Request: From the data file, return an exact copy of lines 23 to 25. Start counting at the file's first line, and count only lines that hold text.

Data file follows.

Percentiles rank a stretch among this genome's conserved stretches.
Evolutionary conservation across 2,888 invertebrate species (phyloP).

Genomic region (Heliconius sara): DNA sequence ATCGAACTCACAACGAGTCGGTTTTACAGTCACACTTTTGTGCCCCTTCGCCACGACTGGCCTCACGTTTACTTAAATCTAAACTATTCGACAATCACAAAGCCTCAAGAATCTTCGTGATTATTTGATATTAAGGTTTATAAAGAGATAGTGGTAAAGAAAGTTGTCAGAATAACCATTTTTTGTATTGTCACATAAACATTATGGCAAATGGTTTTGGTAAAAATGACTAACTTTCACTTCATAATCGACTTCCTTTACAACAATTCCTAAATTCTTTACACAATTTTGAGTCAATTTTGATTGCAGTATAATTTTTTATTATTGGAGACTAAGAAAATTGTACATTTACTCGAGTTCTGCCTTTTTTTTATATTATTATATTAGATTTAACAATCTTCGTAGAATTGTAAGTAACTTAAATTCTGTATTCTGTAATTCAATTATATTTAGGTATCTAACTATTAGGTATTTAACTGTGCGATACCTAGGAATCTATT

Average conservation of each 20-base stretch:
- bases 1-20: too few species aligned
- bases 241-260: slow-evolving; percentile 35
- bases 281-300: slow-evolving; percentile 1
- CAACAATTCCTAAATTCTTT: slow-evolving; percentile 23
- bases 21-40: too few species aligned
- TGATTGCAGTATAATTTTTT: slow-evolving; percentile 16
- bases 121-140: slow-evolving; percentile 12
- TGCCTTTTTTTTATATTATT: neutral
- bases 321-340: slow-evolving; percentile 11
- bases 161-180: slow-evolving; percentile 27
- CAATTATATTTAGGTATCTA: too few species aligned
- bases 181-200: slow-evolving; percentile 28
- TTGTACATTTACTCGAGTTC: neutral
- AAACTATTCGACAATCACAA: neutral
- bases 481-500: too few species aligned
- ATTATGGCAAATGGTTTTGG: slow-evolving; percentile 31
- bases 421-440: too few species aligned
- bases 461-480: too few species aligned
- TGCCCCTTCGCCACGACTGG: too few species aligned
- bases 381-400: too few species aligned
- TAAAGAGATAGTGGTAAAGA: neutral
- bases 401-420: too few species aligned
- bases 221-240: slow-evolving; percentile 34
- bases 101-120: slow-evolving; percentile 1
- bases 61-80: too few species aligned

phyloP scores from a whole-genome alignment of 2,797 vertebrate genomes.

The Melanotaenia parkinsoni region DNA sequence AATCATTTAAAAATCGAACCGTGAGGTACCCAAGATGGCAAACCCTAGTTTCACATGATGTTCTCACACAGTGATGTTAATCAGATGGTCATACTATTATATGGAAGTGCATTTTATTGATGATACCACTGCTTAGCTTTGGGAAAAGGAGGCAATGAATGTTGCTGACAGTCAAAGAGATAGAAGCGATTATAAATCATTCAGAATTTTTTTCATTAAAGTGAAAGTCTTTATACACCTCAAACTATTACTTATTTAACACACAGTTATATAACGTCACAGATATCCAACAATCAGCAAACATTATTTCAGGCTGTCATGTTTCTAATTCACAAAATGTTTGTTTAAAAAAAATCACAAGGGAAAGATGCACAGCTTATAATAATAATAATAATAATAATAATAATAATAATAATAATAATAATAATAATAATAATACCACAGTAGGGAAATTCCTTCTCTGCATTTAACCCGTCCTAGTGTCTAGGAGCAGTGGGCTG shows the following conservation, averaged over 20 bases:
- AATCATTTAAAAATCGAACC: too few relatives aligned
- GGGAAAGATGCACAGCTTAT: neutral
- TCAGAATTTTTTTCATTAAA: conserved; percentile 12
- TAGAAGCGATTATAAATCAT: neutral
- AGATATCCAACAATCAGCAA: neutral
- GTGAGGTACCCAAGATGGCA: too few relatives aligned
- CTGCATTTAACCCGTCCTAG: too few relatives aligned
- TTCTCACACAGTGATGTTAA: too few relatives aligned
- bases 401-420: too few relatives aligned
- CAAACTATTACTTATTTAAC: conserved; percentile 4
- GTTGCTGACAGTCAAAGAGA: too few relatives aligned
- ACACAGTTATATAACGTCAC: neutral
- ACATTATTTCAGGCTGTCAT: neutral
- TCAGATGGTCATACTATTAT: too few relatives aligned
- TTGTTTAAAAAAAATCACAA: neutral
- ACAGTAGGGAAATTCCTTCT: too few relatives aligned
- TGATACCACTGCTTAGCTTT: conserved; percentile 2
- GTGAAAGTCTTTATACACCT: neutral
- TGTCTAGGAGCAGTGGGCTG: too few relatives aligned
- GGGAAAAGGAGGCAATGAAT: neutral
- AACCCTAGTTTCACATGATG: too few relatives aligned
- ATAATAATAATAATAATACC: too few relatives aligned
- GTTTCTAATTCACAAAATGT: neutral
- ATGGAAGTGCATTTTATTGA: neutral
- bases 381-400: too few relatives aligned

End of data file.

- TGCCCCTTCGCCACGACTGG: too few species aligned
- bases 381-400: too few species aligned
- TAAAGAGATAGTGGTAAAGA: neutral